Thanks to Hollywood blockbusters, many of us have likely spent time waiting for our true selves to emerge—for our hidden superhero powers to be revealed.
But some people are waiting no longer. A new breed, called Grinders, are proactively turning to “body hacks” to improve their bodies, minds and skill sets. Grinders fuse science and technology with sometimes drastic surgeries. These allow them to “touch” electromagnetic fields with magnets implanted into fingers, find Wi-Fi signals by literally hearing them, or—yikes—jump-start their brains with electric currents.
Using an electric current to boost brain activity might recall, for some, electroshock therapy. But a 2015 article from Restorative Neurology and Neuroscience focuses on 13 studies that have shown how a little transcranial Direct Current Stimulation (tDCS) at a low current can boost memory, improve cognitive function and lead to better math scores.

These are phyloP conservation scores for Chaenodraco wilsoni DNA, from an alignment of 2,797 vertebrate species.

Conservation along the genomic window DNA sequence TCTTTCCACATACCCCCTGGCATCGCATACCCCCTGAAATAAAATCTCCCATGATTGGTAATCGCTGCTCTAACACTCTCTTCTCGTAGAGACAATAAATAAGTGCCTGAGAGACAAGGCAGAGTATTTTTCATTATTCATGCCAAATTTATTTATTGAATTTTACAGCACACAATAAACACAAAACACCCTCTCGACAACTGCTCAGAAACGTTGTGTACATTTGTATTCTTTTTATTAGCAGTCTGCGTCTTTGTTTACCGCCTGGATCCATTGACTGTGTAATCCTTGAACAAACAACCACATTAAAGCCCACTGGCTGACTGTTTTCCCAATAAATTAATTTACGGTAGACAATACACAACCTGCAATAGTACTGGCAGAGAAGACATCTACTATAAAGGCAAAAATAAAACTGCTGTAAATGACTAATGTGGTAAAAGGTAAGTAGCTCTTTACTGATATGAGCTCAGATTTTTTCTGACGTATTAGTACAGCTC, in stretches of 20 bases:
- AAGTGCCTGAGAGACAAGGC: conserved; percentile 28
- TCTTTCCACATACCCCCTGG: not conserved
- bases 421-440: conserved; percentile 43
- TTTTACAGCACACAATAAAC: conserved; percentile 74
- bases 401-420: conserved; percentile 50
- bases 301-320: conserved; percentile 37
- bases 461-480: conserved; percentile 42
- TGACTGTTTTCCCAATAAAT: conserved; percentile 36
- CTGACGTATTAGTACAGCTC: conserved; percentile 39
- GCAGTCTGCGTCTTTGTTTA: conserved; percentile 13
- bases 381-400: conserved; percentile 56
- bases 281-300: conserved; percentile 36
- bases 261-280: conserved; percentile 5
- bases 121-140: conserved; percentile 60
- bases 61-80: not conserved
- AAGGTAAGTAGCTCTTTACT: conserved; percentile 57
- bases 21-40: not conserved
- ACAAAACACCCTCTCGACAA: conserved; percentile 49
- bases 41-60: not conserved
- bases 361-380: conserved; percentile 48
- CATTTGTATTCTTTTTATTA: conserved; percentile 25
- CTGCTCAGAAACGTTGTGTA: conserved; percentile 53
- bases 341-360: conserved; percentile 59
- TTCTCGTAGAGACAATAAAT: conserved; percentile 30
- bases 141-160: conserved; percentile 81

Those studies were conducted in controlled scientific environments—but some Grinders are trying this at home. Companies like The Brain Stimulator make specialized electrode kits, enabling would-be Grinders to take matters into their own hands. Most kits even come with kitschy safety headbands, emblazoned with the company’s logo.
Such hacking—whether through implants, electricity or internal gadgetry—brings up an old issue: How much cyber-enhancement still qualifies one to identify as purely human? In this case, a Grinder’s brain buzz is a minor hack, with no permanent artificial parts to compromise their “humanness.” But Wi-Fi implants? The jury may still be out on that one.